Since VR presents a fully immersive image, obscuring production equipment and personnel is uniquely challenging. In VR, if the viewer looks straight down, what will they see? Hopefully not the tripod upon which the camera was mounted. What if they spot the director hiding behind a tree? If production equipment is painted out via VFX, are there any noticeable artifacts? The discovery by the viewer of any equipment, crew, or removal artifacts destroys the illusion of being placed in another world.
Although the telltale feature of VR is its 360-degree field-of-view, audio makes a significant contribution to the immersive quality of a VR piece. A fully spherical soundscape emulates our natural hearing abilities. Audio that is not spatialized correctly – for example, a sound fixed in the VR space which does not move when the viewer moves their head – can trigger the feeling that something is off with the experience.
Additionally, when the viewer can literally look anywhere, even opposite the narrative focus, a localized piece of sound can serve as a cue to direct the viewer to where the creator wants them to look, while incorrect or missing spatial information can detract from the sense of presence felt by the viewer.
One unique and unfortunate characteristic of VR is its capacity to induce negative physiological effects in the viewer. The desire to transport consumers into novel and exciting experiences must be tempered with an awareness of viewer comfort. Negative triggers range from the obvious, such as strapping a 360-degree camera rig to the top of an acrobatic airplane, to the not-so-obvious action of tilting the camera up or down so the perceived horizon differs from the actual horizon dictated by the inner ear of the consumer.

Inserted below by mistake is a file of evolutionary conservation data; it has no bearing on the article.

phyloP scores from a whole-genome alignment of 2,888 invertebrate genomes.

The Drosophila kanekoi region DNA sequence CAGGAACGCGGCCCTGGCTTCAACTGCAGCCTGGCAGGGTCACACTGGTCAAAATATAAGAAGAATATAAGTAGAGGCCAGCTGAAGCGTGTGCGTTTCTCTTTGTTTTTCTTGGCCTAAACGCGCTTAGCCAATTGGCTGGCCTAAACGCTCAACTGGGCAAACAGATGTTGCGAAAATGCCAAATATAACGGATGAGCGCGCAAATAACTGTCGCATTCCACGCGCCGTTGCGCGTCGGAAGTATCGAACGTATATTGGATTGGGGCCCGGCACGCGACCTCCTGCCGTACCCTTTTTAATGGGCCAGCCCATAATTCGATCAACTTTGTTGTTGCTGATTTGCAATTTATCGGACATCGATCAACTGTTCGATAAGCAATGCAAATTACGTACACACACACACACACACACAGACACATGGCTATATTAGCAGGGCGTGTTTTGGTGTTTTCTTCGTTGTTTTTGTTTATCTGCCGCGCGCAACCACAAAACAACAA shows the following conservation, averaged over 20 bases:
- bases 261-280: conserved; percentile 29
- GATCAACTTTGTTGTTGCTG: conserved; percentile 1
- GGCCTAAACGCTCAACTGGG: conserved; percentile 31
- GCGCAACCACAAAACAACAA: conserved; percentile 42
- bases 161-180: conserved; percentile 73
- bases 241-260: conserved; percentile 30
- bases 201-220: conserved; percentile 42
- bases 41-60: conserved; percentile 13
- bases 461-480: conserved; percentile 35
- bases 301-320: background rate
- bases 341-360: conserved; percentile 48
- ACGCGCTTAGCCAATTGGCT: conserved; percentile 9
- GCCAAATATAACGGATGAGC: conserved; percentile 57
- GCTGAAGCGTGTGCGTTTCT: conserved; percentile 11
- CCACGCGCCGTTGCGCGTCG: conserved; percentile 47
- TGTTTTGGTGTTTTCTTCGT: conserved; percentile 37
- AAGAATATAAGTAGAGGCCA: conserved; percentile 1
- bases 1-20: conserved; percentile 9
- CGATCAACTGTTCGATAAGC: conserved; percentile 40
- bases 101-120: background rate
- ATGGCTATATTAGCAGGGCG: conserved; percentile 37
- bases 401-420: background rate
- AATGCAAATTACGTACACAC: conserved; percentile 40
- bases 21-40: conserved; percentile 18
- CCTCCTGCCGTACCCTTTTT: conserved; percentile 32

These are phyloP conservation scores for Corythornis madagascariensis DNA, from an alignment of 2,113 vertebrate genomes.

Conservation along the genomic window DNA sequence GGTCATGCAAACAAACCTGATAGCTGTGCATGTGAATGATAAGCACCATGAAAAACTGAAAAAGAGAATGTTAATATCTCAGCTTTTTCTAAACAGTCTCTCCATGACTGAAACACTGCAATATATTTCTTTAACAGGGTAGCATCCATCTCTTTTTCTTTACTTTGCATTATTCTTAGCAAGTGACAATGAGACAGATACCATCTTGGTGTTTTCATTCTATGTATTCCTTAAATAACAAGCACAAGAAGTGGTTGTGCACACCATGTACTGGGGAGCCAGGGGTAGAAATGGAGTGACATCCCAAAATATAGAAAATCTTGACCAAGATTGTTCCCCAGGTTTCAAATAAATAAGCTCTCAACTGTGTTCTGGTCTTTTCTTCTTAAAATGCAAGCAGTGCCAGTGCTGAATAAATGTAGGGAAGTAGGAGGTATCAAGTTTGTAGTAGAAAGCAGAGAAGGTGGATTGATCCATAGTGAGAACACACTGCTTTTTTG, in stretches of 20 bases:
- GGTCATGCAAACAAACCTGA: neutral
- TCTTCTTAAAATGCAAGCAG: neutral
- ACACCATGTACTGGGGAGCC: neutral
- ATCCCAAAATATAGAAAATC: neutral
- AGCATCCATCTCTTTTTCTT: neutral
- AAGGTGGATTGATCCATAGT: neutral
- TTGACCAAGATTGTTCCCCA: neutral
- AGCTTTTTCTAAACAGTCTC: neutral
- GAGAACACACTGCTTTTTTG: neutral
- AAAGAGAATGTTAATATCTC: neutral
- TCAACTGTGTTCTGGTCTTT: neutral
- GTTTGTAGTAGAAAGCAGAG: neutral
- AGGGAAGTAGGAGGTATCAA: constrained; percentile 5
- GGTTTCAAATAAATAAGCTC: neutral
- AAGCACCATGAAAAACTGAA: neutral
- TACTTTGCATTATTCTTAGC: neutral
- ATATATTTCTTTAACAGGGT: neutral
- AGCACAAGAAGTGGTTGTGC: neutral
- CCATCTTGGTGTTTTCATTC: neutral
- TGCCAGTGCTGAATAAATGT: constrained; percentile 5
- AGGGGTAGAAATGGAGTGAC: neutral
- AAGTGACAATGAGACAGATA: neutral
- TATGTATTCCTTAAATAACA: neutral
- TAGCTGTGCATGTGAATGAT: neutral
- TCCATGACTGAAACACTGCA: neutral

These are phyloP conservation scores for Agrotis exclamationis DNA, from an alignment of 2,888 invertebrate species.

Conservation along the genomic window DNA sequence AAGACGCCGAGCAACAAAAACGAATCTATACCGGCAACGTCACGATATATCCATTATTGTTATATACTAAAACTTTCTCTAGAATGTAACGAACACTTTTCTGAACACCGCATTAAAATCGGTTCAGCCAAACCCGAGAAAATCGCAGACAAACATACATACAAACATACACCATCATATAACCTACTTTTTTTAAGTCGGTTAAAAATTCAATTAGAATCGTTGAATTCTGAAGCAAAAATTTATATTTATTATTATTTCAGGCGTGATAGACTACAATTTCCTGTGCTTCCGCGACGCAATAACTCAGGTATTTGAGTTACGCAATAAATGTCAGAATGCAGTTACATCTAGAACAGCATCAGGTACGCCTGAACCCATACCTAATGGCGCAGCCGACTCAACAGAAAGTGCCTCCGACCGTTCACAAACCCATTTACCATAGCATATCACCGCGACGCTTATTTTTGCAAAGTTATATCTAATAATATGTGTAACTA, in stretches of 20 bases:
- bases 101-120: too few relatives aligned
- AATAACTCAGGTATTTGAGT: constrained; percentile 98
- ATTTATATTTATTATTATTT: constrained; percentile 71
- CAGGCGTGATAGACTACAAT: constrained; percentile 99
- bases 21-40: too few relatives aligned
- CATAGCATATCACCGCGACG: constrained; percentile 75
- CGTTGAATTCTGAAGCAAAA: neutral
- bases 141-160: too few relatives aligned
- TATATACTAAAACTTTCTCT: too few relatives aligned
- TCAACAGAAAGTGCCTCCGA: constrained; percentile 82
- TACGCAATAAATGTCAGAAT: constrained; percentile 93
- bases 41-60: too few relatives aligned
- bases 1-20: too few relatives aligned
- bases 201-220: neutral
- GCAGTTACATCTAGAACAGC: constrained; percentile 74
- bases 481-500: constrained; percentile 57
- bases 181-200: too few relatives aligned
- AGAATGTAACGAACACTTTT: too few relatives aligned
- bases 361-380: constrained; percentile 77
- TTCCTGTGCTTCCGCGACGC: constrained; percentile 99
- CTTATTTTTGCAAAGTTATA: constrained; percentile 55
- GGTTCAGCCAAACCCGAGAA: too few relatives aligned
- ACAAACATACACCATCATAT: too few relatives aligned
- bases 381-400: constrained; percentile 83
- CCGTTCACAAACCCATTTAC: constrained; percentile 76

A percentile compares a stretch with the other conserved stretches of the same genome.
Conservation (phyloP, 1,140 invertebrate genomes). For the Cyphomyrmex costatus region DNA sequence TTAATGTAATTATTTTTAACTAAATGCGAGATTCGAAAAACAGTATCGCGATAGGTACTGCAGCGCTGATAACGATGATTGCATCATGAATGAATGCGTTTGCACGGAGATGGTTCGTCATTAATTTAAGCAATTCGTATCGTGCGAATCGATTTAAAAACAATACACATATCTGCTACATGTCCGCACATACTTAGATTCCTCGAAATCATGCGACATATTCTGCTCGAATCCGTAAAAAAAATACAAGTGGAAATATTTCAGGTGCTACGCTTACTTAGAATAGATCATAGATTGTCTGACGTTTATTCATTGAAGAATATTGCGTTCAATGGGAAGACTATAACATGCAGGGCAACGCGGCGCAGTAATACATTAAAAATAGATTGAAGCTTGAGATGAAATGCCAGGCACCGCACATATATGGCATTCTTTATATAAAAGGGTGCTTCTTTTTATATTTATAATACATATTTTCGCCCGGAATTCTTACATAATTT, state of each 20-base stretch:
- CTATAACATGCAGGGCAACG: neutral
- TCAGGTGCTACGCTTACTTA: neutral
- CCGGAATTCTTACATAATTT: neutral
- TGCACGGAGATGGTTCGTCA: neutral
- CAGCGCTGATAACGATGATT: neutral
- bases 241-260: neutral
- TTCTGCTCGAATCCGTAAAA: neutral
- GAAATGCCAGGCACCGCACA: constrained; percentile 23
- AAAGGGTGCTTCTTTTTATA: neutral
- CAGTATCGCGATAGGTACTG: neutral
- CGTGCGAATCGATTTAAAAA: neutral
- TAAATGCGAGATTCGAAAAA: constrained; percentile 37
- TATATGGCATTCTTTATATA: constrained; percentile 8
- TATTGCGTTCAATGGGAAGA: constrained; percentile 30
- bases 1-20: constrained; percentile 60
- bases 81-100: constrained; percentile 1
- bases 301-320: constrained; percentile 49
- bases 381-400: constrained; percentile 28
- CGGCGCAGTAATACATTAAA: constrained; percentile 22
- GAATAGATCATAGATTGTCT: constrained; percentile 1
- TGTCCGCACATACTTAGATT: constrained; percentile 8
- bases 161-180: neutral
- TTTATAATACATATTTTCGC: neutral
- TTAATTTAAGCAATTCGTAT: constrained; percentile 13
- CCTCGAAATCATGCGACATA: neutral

Although the phenomenon of habituation may also apply to consumer tolerance of potential VR discomfort triggers, the risk of inducing nausea, disorientation, and postural instability must be minimized as much as possible, or at the very least, consumers must be clearly informed as to the comfort level of a VR piece before they decide to engage in it.
Along with identifying potential physiological distress triggers to inform consumer messaging, all video and audio errors must be removed to effectively maintain the immersion of a VR experience. Before distracting errors can be eliminated, they must first be discovered and noted.
As VR production increases along with consumer demand for more content, the charge of evaluating VR experiences with the strict mandate of detailing errors is best-suited for third parties specializing in the art of home entertainment quality assurance, with a focus on virtual reality experiences.
As Hollywood turns more and more to VR as a storytelling medium, the artistry of VR pieces will undoubtedly grow. As the quality of the artistry increases, so, too, must the quality of the craftsmanship with which VR experiences are produced and finished, in order to keep pace with growing consumer sophistication.